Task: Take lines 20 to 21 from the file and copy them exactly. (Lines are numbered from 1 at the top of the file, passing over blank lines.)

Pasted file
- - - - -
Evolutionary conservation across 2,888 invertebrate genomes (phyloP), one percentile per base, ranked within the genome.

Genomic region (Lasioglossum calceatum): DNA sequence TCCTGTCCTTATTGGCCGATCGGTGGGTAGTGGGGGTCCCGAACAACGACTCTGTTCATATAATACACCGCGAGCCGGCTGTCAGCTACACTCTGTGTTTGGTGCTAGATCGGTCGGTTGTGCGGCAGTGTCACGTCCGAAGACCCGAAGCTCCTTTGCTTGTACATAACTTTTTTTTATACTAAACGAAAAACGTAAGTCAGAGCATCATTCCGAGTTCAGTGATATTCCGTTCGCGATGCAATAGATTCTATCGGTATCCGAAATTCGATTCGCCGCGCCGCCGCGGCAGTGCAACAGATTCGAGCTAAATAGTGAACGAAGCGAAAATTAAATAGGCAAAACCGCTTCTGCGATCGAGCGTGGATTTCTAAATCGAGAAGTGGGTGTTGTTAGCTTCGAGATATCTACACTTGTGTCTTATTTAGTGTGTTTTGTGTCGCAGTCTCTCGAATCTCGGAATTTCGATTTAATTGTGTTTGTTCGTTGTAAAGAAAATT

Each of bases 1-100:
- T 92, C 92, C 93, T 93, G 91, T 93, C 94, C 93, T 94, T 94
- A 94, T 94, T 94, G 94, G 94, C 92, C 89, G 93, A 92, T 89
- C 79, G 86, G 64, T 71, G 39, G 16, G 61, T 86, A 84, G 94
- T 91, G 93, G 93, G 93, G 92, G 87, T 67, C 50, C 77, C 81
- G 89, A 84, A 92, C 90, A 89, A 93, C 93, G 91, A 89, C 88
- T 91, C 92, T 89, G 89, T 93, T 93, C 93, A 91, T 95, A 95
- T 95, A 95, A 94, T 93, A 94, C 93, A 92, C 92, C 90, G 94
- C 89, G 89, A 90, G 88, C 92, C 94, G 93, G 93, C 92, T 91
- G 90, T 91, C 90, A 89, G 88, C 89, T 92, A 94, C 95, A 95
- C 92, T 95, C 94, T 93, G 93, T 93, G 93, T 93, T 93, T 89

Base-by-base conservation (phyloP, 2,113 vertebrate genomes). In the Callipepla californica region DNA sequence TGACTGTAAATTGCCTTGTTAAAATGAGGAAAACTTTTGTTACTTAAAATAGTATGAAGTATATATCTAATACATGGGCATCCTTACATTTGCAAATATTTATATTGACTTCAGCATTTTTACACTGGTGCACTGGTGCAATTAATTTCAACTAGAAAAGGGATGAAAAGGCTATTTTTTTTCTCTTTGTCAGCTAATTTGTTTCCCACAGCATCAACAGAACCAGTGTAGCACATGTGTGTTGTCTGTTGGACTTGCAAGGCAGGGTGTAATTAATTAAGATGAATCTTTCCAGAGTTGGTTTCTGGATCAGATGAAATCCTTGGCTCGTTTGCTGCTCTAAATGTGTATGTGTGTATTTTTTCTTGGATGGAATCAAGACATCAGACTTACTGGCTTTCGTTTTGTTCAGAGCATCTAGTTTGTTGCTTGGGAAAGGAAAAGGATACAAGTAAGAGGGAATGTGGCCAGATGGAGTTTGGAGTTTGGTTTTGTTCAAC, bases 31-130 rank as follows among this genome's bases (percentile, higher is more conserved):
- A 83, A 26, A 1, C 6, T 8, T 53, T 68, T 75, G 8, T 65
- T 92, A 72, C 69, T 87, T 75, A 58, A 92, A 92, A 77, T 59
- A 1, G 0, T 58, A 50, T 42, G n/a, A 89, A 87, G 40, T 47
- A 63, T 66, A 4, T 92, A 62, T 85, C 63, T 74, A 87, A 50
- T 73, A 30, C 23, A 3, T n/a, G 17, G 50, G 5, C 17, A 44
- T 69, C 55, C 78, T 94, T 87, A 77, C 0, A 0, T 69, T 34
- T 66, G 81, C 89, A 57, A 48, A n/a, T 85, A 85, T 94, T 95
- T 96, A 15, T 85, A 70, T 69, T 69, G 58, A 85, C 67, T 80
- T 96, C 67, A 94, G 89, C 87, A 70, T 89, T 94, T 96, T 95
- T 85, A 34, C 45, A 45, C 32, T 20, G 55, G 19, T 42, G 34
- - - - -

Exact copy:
- T 69, C 55, C 78, T 94, T 87, A 77, C 0, A 0, T 69, T 34
- T 66, G 81, C 89, A 57, A 48, A n/a, T 85, A 85, T 94, T 95